A few months ago my fiancée and I watched an episode of “Thirtysomethings” when Elliot and Nancy start seeing a marriage counselor. At first they are both embarrassed and ashamed, and neither wants their circle of friends to know. But as it goes in a television show, the secret gets out and they both feel like crap.
Call me a stereotypical New Yorker, but I love therapy and never understood why people are embarrassed or ashamed about it. I also never got why people wait until they feel like breaking up to start couples’ therapy. Therapy got me through adolescence, depression, disorder, and my relationship with my fiancée.
Long before this very special episode of 1989 TV drama, I knew my parents went to couples therapy, as well as my aunt.
I remember sitting in her car one evening, about 10 years ago, as she told me that she and my then uncle were trying to work things out. It all seemed very logical to me. If you have a problem, try to fix it, especially if the problem is in your relationship.
Nicole* and I started having problems about a year into ours. In late summer 2009, the honeymoon period was over, and we were adjusting to co-habitation. It started with having sex less frequently, and then it spilled into tiffs about the dishes, then about how many pets we could have. I was allergic to cats, but had gotten along well with her cat and developed an immunity to him. A few weeks after we moved in together, we impulsively adopted another adult cat, and a week after that Nicole brought a newborn kitten home. We also had her two guinea pigs in our tiny apartment. I was so overwhelmed with pets and allergies and food prices that I lost it. We eventually gave away the second cat and kept the kitten, but it was the start of a series of issues we had yet to address.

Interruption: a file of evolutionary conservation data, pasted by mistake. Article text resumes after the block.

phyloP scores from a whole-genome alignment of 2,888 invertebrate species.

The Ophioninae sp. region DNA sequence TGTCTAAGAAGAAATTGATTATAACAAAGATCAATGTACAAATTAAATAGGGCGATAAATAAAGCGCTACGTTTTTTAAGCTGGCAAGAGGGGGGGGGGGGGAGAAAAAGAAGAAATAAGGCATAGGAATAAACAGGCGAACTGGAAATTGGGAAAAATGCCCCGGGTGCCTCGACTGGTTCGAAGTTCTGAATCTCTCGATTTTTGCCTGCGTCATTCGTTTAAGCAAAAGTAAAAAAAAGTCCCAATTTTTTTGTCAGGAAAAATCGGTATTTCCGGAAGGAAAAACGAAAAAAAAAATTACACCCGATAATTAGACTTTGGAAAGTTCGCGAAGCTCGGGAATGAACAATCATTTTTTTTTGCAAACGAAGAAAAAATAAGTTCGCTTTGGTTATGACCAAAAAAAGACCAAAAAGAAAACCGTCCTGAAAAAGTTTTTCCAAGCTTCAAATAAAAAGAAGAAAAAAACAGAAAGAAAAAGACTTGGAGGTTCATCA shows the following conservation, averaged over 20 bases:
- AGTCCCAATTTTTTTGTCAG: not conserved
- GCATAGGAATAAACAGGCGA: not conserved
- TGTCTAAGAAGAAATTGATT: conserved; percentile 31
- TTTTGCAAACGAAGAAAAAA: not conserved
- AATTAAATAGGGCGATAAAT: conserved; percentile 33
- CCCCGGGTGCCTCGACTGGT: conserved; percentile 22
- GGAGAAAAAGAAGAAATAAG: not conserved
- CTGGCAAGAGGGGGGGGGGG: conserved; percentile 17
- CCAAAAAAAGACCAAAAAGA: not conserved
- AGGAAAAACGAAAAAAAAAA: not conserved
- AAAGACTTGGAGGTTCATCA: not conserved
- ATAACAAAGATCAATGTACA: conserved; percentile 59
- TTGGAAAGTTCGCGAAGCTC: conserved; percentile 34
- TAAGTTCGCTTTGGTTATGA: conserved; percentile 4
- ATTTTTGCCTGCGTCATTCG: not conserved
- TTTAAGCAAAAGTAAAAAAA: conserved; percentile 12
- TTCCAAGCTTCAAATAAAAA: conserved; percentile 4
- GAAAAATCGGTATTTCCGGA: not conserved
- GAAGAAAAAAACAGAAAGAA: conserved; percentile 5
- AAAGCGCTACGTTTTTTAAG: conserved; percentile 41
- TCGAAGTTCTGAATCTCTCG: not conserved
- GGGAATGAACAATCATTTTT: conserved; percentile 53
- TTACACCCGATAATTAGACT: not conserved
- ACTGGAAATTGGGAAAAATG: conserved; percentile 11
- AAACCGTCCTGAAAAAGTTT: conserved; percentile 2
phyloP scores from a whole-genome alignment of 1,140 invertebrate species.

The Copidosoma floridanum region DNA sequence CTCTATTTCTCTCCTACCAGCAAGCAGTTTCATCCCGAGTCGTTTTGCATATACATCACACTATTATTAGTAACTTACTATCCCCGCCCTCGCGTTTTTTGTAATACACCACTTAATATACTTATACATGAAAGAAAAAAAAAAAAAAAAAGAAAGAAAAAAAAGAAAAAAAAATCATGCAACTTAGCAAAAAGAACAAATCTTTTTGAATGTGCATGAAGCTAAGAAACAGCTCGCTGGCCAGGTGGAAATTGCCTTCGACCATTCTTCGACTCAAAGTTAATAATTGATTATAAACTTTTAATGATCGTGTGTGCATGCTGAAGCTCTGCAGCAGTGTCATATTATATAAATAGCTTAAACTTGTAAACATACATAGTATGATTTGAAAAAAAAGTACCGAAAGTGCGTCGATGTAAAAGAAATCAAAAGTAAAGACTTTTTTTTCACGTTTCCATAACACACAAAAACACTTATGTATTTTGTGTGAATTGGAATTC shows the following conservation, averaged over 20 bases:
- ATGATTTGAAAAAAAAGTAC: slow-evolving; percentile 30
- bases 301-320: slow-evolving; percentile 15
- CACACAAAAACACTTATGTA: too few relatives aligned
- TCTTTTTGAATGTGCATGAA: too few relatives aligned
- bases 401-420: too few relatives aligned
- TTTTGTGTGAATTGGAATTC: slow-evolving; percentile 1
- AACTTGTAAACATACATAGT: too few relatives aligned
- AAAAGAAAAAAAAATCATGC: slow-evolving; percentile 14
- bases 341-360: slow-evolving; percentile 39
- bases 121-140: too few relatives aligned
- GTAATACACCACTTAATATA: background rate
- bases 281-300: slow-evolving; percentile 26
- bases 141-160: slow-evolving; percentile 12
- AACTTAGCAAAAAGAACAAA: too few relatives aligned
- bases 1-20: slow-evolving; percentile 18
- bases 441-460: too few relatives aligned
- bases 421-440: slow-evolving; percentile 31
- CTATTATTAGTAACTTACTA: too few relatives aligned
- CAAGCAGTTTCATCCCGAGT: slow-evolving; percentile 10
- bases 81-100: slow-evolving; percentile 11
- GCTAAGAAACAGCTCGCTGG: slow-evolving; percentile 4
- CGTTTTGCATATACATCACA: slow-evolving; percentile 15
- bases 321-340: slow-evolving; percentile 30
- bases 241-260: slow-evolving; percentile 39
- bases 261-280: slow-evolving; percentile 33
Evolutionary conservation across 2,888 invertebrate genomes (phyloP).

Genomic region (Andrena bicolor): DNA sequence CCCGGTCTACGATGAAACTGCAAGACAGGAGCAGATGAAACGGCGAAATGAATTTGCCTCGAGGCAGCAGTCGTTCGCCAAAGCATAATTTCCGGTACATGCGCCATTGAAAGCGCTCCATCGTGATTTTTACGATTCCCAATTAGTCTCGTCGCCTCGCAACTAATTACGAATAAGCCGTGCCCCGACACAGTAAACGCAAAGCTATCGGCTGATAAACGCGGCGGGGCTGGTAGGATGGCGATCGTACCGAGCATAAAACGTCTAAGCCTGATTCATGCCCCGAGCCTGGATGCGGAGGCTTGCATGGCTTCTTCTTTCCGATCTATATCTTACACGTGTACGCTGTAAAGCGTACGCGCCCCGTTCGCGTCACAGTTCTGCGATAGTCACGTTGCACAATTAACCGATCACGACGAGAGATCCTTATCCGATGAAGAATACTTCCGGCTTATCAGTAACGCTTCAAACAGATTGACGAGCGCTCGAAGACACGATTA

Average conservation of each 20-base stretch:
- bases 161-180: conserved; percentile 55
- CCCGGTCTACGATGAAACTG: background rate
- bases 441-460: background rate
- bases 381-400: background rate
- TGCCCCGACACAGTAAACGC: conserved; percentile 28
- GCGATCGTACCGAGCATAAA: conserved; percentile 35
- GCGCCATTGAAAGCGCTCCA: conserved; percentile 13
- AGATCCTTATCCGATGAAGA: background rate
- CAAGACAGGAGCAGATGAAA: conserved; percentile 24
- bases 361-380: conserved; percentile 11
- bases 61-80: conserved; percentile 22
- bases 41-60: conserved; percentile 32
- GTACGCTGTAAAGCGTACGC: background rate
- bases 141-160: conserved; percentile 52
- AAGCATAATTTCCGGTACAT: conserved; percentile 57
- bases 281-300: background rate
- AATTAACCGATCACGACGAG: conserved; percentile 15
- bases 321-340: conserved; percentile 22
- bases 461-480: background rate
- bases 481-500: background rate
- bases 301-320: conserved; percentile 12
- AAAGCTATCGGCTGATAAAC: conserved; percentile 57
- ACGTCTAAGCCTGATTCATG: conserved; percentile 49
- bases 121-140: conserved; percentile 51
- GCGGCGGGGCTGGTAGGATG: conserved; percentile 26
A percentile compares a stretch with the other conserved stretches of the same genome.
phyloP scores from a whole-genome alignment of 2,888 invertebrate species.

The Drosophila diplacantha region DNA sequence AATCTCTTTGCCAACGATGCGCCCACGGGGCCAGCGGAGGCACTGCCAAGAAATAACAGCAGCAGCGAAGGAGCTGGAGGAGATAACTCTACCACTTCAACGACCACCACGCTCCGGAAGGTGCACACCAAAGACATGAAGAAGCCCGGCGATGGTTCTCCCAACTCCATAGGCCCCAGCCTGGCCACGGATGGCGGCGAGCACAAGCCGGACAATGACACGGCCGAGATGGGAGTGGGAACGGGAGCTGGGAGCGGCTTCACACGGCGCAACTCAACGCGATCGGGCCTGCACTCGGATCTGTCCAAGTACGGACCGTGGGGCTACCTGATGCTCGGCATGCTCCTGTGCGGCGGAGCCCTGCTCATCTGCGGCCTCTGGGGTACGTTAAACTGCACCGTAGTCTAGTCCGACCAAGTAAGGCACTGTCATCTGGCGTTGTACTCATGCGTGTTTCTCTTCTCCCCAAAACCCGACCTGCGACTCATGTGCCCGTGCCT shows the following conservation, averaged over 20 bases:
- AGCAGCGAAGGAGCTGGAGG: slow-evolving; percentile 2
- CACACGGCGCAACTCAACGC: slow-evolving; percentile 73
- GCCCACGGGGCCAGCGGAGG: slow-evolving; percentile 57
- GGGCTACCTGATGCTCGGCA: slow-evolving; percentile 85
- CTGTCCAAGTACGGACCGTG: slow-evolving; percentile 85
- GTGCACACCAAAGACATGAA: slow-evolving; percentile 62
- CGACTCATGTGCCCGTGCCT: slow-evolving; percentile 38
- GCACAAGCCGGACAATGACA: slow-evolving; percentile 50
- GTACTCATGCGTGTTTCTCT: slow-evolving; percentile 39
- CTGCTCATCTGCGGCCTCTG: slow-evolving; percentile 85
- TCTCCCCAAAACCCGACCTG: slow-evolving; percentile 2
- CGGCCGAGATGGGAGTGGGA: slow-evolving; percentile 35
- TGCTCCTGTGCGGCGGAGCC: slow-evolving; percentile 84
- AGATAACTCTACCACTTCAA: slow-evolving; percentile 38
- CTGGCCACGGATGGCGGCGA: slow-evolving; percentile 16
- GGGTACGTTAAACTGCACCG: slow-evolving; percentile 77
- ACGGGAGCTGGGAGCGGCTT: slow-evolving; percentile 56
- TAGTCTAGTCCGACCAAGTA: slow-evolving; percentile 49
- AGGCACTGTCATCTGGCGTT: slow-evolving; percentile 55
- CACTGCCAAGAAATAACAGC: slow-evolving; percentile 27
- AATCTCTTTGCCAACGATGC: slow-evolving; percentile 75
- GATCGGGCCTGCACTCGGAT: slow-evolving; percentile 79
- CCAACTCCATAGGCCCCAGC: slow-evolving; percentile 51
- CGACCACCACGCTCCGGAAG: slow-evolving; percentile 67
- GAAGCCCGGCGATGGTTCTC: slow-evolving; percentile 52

A year later, Nicole and I moved into a new place, which I bought with some help from my parents. Nicole had just quit her job as a social worker, and I stayed at my job that I didn’t like. We became domestic partners so Nicole could sign on to my health insurance. I was stretching my salary to help support her, and it was really difficult. Again, we started to snap at each other. I was really stressed out, overwhelmed, and our sex life was non-existent. We needed help.